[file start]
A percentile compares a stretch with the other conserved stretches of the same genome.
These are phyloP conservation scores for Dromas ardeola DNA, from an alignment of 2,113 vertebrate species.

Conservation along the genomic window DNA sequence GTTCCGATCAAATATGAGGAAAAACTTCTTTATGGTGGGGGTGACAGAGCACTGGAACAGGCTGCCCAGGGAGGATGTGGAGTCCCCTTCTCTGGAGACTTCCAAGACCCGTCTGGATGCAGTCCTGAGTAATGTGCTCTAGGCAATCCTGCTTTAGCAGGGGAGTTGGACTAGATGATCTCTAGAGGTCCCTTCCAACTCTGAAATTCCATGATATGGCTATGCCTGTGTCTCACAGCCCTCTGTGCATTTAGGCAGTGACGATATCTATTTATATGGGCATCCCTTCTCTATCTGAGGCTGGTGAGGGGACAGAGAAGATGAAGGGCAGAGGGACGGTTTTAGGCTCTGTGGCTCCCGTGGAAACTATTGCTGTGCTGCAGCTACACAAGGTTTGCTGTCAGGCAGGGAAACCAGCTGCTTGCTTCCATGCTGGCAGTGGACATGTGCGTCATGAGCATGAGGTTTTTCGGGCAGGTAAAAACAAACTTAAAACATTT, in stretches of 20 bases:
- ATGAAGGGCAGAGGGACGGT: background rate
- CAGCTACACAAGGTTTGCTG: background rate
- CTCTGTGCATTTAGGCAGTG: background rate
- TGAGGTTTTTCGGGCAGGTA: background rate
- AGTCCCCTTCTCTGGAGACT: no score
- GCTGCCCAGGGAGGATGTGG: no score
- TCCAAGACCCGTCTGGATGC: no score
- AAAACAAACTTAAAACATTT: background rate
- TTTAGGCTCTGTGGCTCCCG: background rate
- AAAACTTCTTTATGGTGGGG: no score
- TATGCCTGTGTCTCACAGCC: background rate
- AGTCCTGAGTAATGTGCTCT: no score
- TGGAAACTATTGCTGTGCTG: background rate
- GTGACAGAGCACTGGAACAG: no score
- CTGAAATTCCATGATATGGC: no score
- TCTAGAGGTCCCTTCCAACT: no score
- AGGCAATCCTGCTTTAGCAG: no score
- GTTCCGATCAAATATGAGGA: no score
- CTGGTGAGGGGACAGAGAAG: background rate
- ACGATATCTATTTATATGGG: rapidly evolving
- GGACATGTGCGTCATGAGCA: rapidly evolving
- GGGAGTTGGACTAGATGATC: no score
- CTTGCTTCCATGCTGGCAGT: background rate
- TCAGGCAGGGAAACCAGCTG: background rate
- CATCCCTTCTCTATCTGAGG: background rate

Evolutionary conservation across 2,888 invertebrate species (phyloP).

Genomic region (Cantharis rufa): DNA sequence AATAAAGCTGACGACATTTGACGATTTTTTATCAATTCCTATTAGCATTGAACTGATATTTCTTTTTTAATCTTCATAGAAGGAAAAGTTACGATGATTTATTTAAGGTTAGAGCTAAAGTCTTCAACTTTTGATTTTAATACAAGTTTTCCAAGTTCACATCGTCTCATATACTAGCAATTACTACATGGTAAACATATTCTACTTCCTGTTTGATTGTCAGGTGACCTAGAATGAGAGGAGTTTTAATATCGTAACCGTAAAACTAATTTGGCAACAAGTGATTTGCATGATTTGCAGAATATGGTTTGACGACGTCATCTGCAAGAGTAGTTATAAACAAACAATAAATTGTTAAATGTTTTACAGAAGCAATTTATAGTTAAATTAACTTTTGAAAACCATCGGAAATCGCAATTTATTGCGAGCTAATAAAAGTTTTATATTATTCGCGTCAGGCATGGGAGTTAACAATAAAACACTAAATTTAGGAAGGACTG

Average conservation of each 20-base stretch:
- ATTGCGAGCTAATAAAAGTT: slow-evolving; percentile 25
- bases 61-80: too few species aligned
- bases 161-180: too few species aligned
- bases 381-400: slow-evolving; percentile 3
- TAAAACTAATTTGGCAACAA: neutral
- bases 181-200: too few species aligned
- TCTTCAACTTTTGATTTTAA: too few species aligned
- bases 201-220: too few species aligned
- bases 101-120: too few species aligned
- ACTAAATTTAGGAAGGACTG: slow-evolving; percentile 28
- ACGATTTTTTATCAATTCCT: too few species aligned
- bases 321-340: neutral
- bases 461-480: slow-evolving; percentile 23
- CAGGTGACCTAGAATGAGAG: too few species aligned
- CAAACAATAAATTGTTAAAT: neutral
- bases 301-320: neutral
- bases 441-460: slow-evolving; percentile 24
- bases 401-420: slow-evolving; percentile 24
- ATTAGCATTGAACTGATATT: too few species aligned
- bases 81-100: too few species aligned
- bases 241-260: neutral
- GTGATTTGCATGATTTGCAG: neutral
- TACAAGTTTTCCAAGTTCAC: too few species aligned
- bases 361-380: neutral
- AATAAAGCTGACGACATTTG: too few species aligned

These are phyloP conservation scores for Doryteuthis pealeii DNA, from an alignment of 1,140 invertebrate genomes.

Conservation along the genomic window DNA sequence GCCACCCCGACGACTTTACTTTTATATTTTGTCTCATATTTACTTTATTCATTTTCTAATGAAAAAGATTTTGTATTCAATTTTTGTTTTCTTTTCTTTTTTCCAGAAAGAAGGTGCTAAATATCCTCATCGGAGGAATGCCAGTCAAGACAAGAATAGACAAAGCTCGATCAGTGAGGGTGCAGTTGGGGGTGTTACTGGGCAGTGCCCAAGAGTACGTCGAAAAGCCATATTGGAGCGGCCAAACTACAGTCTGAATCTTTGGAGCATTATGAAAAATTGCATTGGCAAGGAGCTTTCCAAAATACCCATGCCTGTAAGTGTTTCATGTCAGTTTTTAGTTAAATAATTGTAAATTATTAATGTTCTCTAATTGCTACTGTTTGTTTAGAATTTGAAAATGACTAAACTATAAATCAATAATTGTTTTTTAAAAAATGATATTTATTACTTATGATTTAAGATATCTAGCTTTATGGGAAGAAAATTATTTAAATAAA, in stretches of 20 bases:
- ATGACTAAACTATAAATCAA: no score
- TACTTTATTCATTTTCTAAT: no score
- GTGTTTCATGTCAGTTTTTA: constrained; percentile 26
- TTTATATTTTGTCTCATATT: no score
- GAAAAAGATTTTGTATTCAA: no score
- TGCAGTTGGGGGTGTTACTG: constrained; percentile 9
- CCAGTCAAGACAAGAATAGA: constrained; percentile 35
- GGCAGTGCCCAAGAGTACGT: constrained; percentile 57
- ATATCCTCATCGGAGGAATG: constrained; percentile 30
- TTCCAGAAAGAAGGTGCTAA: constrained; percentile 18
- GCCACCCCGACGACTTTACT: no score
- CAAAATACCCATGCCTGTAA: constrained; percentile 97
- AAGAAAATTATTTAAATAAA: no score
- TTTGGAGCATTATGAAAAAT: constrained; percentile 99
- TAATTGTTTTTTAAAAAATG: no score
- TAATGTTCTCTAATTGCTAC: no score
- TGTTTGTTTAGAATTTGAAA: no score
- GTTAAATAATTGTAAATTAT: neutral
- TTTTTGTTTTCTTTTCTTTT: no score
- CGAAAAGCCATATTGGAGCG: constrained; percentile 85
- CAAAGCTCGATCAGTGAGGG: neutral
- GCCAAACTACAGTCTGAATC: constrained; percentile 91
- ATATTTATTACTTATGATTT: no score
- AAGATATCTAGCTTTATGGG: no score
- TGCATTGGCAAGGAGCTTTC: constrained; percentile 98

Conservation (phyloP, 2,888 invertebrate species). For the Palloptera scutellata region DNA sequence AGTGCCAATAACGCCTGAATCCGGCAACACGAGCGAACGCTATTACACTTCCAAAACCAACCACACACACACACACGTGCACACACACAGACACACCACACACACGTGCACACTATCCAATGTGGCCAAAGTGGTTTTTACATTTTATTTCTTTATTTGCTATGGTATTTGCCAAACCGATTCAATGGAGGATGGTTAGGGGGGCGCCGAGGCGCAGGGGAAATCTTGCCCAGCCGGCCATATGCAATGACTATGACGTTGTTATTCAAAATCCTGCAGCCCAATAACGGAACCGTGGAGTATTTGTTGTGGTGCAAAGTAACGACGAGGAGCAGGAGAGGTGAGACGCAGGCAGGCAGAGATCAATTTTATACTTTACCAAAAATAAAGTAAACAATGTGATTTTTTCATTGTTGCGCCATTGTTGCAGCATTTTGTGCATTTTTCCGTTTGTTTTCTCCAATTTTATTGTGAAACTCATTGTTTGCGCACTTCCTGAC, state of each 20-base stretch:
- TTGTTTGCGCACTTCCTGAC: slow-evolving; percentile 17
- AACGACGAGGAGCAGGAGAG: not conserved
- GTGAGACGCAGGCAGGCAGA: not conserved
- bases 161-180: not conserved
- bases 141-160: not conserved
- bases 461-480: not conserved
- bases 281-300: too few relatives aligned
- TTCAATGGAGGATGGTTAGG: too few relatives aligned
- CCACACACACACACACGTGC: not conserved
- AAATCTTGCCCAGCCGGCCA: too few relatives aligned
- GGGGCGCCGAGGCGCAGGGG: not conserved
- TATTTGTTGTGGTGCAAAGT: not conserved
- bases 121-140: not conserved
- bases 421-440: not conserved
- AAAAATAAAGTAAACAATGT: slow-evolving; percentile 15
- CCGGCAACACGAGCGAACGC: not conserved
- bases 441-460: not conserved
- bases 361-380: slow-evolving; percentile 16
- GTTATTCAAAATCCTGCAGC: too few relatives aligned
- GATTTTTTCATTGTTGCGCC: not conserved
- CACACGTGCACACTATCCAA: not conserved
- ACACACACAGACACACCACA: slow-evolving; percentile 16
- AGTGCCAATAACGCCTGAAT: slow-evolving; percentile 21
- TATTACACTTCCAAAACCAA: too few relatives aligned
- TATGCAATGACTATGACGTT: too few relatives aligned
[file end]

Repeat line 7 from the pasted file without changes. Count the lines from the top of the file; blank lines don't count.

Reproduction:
- TGAGGTTTTTCGGGCAGGTA: background rate